It’s a Friday in early July at 3:45 p.m. and a line is forming in front of notable Meguro restaurant Tonkatsu Tonki. Within minutes, every seat in the open-format eatery will be taken by customers hungry for Tonki’s signature egg, flour and panko-coated tonkatsu (pork cutlet). It feels like a return to pre-pandemic normalcy, but Izuhi Yoshihara, the shop’s proprietor, admits that the past months have been the most difficult in the 91-year-old establishment’s history.

Across town, LalaChai, a fast-casual Thai restaurant in Hatagaya, prepares its kitchen for a night of takeout orders of its accessible curries and craft beers. After opening its doors in February, LalaChai endured a difficult stretch of luck before retooling its business model in response to diminishing numbers of in-store diners. For Hitoshi Nakayama, a former bartender and first-time restaurant owner, delivery has been a revelation.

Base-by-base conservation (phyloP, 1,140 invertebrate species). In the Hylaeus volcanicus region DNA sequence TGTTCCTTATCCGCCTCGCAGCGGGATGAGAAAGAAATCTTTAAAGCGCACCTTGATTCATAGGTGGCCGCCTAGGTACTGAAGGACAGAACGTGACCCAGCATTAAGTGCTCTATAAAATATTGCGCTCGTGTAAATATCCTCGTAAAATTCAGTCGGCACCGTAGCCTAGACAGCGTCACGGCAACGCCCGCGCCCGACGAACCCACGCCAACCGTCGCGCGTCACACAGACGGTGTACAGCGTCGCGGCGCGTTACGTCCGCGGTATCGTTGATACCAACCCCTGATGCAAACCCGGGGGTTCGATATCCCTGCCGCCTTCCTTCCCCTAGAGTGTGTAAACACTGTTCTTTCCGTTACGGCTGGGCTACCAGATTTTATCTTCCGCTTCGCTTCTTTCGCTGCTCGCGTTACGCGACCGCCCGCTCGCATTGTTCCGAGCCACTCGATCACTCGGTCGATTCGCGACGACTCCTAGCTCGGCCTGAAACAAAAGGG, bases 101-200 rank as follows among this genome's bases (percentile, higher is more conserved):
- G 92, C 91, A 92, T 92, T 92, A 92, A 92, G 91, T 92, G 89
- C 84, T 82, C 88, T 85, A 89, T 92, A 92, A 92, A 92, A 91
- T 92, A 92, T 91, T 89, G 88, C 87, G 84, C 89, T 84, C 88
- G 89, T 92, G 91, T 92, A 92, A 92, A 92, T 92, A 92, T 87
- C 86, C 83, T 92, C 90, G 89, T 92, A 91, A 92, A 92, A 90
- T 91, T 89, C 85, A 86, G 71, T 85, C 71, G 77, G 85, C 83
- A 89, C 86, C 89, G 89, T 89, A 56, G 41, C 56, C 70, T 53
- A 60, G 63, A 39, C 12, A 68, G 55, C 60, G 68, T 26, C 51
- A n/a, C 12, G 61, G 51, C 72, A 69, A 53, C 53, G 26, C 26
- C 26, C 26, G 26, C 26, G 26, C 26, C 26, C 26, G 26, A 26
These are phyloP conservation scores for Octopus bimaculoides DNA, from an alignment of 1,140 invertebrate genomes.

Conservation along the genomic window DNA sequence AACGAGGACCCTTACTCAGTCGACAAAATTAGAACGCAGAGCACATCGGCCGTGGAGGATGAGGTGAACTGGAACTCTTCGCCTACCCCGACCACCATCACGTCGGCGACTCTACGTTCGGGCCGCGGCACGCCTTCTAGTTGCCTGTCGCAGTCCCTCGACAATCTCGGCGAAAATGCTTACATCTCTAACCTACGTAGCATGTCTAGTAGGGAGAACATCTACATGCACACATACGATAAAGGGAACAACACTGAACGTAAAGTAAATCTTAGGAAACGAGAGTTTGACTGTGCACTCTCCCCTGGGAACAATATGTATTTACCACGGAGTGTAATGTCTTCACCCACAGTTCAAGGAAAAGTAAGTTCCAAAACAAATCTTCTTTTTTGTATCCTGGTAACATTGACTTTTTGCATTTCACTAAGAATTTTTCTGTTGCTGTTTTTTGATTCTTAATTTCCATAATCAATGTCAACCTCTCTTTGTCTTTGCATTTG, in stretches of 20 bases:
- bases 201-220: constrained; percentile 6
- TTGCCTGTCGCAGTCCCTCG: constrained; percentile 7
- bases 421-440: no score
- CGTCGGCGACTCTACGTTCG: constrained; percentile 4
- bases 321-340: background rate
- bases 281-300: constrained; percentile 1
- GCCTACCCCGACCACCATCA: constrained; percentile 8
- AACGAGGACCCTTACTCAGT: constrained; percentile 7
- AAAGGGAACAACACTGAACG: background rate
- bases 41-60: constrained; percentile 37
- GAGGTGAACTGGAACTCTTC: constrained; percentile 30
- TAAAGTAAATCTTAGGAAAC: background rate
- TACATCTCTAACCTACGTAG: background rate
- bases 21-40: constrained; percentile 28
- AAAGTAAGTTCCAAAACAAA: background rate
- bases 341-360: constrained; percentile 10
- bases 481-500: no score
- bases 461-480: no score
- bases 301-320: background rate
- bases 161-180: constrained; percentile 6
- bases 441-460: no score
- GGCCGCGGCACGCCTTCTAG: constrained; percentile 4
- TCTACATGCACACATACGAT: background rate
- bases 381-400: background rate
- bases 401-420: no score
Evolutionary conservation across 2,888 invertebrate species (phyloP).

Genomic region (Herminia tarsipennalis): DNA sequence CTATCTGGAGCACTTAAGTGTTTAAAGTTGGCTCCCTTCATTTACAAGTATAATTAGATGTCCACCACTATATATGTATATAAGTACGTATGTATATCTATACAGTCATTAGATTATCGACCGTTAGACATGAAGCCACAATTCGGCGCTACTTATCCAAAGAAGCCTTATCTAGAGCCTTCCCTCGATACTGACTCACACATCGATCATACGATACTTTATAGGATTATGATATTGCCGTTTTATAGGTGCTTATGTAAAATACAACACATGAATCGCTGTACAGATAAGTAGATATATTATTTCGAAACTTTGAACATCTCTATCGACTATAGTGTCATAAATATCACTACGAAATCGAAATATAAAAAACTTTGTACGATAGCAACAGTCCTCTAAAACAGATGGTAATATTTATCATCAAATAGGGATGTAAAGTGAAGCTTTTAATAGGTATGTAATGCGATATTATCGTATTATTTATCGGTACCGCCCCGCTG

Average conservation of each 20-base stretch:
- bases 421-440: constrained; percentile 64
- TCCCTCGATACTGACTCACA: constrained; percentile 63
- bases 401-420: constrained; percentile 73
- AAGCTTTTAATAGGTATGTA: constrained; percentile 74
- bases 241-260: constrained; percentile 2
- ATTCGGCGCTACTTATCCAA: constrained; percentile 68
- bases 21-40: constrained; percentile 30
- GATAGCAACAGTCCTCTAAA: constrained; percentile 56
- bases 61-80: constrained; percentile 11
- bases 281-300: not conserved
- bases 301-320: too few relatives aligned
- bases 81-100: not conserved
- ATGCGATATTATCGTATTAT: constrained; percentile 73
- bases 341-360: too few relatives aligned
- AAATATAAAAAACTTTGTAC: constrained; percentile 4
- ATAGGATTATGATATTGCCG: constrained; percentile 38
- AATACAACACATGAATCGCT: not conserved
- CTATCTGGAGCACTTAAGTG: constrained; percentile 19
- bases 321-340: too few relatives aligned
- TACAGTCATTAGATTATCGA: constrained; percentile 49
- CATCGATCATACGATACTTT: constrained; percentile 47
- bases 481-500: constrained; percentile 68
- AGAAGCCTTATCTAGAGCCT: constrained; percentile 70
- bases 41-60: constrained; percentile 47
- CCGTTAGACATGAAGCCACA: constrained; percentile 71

And in Ginza, Mark Sekita, chef-owner of Mark’s Table, reads about a spike of COVID-19 cases that will inevitably lead to reservation cancellations. Since opening in 2018, Mark’s, which serves new American dishes made with Japanese ingredients in a 12-seat space, has had little trouble attracting high-end customers. After shutting down during Japan’s state of emergency, however, Sekita has had to find new ways to refill his dining room.